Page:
Once more, traders on Monday demonstrated their lack of faith in the Organization of the Petroleum Exporting Countries (OPEC) to avert a global glut by causing U.S. crude to drop below $50 for the first time in a year, with prices on track for a third straight monthly decline.
West Texas Intermediate fell $1.32 to settle at $49.88 per barrel, while Brent dropped 67 cents to $59.61, in reaction to Genscape Inc. reporting a 1 million barrel rise in inventories at the Cushing, Oklahoma storage hub between December 11 and 14, as well as the U.S. Energy Department forecasting higher shale output in 2019.
Monday's declines were exacerbated by the S&P 500 hitting a 14-month low as investors anticipated an interest-rate hike that could slow the economy.
Pavel Molchanov, Raymond James & Associates Inc.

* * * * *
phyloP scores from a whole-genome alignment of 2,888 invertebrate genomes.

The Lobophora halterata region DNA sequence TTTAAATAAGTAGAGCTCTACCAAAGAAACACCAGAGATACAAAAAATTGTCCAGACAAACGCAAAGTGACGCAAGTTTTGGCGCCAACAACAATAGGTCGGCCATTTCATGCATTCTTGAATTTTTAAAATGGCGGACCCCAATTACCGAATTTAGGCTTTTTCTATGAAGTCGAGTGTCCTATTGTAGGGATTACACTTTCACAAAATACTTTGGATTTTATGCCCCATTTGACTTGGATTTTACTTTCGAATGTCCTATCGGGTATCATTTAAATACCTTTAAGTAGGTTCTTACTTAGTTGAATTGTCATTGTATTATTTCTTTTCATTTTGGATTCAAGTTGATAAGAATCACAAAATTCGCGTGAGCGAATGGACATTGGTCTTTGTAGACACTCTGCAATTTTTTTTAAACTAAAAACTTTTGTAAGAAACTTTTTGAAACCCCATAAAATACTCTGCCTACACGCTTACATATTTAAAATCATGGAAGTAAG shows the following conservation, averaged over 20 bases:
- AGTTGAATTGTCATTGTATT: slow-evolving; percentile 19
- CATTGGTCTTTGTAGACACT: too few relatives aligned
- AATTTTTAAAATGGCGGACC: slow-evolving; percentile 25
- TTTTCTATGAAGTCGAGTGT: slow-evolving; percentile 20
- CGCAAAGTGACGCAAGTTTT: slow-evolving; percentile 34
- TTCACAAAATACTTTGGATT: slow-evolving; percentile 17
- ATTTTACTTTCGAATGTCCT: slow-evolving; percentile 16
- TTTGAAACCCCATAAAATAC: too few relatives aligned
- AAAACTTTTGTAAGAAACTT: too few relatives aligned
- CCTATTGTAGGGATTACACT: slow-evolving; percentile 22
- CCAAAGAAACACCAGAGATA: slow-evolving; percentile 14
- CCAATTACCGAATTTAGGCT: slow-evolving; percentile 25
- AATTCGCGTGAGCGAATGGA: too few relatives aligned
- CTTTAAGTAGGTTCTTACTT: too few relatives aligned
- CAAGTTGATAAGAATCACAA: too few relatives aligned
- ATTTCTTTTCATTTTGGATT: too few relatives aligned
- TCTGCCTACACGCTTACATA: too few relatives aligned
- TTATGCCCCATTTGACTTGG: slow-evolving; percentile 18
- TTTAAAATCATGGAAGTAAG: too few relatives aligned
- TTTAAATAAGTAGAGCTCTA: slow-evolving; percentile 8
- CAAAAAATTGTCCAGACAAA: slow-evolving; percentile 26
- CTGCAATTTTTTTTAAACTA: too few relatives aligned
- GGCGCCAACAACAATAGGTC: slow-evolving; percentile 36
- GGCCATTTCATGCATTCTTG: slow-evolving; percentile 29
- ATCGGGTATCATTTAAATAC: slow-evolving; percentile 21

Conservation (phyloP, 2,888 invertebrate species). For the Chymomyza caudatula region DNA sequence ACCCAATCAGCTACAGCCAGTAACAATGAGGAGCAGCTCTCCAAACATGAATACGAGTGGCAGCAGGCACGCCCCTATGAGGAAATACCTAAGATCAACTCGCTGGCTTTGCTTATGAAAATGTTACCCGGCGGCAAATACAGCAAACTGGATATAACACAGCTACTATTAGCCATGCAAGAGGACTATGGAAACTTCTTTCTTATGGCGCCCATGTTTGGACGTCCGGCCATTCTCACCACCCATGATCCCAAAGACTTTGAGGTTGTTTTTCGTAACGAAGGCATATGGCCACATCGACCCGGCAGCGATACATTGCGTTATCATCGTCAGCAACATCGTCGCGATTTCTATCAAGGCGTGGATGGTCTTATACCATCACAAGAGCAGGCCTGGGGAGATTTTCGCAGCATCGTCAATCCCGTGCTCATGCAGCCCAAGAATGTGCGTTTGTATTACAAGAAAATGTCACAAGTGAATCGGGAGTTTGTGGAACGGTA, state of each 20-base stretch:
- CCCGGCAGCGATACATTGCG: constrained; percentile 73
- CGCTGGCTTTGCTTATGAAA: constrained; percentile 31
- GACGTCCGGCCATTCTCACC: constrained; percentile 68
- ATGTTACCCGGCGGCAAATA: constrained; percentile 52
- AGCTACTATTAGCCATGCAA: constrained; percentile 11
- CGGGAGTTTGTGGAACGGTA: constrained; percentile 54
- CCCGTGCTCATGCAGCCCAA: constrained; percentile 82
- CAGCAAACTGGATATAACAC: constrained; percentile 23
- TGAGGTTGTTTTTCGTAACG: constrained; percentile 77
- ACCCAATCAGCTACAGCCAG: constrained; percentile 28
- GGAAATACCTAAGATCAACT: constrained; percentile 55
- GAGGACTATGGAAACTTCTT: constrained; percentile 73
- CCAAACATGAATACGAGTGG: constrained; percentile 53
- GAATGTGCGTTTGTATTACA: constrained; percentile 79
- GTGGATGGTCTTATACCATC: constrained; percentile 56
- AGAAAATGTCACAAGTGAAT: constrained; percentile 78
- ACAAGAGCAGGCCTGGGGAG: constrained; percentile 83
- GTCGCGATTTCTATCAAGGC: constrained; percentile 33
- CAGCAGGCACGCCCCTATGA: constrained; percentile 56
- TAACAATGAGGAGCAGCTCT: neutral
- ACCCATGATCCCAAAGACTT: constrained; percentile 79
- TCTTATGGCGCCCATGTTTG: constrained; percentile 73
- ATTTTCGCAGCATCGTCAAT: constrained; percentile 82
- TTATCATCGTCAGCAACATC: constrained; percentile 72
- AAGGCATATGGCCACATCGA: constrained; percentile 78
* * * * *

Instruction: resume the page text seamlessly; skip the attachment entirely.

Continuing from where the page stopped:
There is naturally some skepticism
Pavel Molchanov, an analyst at Raymond James & Associates Inc., noted, "There's always a question mark over to what extent the OPEC countries and Russia will or will not fulfill their promises" - a reference to the cartel's vow to cut back production and deflate what is widely perceived to be another global supply surplus.
Molchanov added, "There is naturally some skepticism."
Phil Flynn, senior market analyst at Price Futures Group, said of the Cushing disclosure, "it's definitely pointing to the concern that there's more supply and demand is weakening" - indeed, China's oil refinery throughput in November fell from October, suggesting an easing in oil demand, and business growth in France and Germany is slowing.
Monday's trading doldrums were capped by Suhail al-Mazrouei, energy minister for the United Arab Emirates, stating the obvious: the global market is "correcting."
He went on to remark at an event in Dubai that he expects "everyone" to cut oil supply under the OPEC agreement.
If nothing else, Monday once again proved wrong the predictions of crude market analysts, who spent most of last week insisting that prices had bottomed out, case in point: Joseph Cusick, president of The Cusick Group, who told Bloomberg that, "I think $50 is the line in the sand right now; I would be surprised if it broke through there."